Almost every industry in Canada has been impacted by the global pandemic, and the real estate sector is no exception.
Perhaps not surprising, then, is how the pandemic has changed the buying and selling experience.
The Real Estate Council of Ontario (RECO) says this varies brokerage by brokerage. But both parties — buyers and sellers — can anticipate an increased reliance on technology and digital media tools throughout the process.
This could include video conferencing calls, viewing homes via virtual tours or video walk-throughs, using digital documents for contracts, and electronic signatures for finalizing agreements.
“Though buyers can expect to see a property in person before buying, they should expect to do more ‘browsing’ virtually,” RECO tells Daily Hive. “This may be a trend that stays beyond the pandemic.”
Market outlook in Vancouver
Vancouver realtor Shawn Brown of The West Haven Group says the demand and supply for properties are similarly balanced to what it was before the crisis. He had several deals collapse in March, but after that, he was hit with new business.
“I’ve had my busiest month so far in April,” he says. Brown notes that this is not the case for a lot of agents; that realtors need to ensure their marketing is effective and that the price is compelling for people to take the risk and buy now.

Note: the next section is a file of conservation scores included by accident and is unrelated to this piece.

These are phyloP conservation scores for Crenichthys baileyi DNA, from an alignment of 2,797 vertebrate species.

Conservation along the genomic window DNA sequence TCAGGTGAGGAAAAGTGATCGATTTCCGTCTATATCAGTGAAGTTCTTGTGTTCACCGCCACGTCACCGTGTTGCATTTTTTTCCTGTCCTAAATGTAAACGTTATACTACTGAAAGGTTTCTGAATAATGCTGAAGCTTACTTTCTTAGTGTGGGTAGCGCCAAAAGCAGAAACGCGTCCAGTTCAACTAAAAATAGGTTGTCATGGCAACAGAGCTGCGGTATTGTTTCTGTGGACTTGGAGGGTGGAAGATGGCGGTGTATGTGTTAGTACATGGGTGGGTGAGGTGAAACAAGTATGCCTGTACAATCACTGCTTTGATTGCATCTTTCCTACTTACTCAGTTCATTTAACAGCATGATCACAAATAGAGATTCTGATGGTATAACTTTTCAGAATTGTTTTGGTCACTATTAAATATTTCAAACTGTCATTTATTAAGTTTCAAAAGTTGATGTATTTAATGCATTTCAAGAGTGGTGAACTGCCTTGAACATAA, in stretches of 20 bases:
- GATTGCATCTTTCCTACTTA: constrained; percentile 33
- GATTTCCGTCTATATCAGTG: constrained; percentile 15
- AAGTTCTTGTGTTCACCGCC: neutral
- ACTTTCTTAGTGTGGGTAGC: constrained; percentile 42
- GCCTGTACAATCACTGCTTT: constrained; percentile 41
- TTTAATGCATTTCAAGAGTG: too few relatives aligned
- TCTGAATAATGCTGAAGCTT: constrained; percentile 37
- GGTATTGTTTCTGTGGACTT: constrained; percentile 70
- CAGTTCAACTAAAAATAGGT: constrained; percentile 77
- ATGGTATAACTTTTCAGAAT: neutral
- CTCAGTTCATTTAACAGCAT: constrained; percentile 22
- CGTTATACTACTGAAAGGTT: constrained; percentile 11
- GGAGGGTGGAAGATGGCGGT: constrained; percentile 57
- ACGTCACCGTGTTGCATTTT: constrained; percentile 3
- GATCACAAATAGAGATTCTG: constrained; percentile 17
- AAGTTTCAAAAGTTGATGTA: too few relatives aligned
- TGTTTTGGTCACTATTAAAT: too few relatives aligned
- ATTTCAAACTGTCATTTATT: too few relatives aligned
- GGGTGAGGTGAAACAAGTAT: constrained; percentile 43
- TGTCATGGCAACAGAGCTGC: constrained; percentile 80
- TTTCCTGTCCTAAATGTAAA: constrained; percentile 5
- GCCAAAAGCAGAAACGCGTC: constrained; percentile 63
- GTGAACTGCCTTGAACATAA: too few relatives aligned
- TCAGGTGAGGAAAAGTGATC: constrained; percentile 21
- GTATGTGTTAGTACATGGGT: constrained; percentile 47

“Realtors are particularly careful right now with how they are conducting their business because they have been deemed an essential service and they don’t want any reason to be constrained further,” he says.
Brown says several of his buyers were getting left behind at the start of the year because of how competitive the market was, but they have now been able to buy again.
Toronto real estate transactions
Jesse Farb, a broker with The Real Estate Office in Toronto, was overseas right before things broke out in North America.
“When I got back, we reacted by looking at the advice of The Real Estate Council of Ontario, and then figuring out the policies and procedures that we need to put in place for the health and safety of our team, our clients, and then the general public at large,” he says.